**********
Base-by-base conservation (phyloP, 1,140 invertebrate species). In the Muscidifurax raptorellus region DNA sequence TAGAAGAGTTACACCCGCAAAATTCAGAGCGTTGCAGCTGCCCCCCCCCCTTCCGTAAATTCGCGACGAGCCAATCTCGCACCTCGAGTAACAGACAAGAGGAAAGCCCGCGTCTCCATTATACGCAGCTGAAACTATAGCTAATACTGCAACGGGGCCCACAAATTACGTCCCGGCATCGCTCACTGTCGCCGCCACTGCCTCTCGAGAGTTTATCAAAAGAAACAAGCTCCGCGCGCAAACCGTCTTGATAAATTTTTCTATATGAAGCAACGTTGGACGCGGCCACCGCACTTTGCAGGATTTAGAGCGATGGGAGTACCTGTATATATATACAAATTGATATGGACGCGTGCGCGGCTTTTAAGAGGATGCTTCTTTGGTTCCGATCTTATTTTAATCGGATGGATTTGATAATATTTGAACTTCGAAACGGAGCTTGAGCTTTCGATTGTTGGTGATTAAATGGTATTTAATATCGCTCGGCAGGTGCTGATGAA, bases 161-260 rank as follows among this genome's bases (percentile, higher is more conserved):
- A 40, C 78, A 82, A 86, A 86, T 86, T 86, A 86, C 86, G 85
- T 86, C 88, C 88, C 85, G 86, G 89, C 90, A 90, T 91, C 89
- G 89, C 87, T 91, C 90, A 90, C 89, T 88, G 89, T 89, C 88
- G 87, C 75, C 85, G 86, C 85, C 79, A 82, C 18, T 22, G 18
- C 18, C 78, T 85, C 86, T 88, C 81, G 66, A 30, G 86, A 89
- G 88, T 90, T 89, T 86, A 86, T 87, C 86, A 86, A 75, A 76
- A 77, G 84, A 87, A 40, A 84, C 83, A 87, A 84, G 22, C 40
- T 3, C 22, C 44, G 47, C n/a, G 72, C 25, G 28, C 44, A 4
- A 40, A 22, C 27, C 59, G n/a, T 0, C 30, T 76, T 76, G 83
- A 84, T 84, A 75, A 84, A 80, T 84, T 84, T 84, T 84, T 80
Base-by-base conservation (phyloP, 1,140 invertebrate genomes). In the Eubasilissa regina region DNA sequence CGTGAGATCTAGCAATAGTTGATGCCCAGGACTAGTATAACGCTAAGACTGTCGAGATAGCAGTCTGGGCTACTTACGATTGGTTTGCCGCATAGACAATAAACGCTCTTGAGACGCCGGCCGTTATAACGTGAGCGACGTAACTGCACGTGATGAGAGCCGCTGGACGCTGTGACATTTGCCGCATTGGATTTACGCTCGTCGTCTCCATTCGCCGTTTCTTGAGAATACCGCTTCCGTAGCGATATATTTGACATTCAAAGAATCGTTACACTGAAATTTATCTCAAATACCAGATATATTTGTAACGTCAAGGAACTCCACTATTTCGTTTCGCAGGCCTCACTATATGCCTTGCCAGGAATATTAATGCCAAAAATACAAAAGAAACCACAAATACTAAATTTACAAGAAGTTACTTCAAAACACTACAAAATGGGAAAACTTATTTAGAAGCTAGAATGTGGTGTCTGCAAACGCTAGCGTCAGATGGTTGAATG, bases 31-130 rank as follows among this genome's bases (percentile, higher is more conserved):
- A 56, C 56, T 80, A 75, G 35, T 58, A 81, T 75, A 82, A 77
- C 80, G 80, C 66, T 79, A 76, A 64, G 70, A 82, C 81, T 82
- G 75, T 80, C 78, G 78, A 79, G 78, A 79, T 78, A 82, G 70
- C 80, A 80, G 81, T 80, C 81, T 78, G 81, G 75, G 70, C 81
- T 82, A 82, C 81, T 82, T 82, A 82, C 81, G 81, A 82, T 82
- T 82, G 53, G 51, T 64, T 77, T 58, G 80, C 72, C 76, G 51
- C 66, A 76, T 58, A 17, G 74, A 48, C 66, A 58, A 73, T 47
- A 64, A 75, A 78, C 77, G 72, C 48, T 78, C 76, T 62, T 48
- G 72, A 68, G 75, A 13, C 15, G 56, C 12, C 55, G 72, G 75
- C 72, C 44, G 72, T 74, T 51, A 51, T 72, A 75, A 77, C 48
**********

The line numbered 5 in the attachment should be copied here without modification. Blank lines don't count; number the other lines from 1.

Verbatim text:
- G 87, C 75, C 85, G 86, C 85, C 79, A 82, C 18, T 22, G 18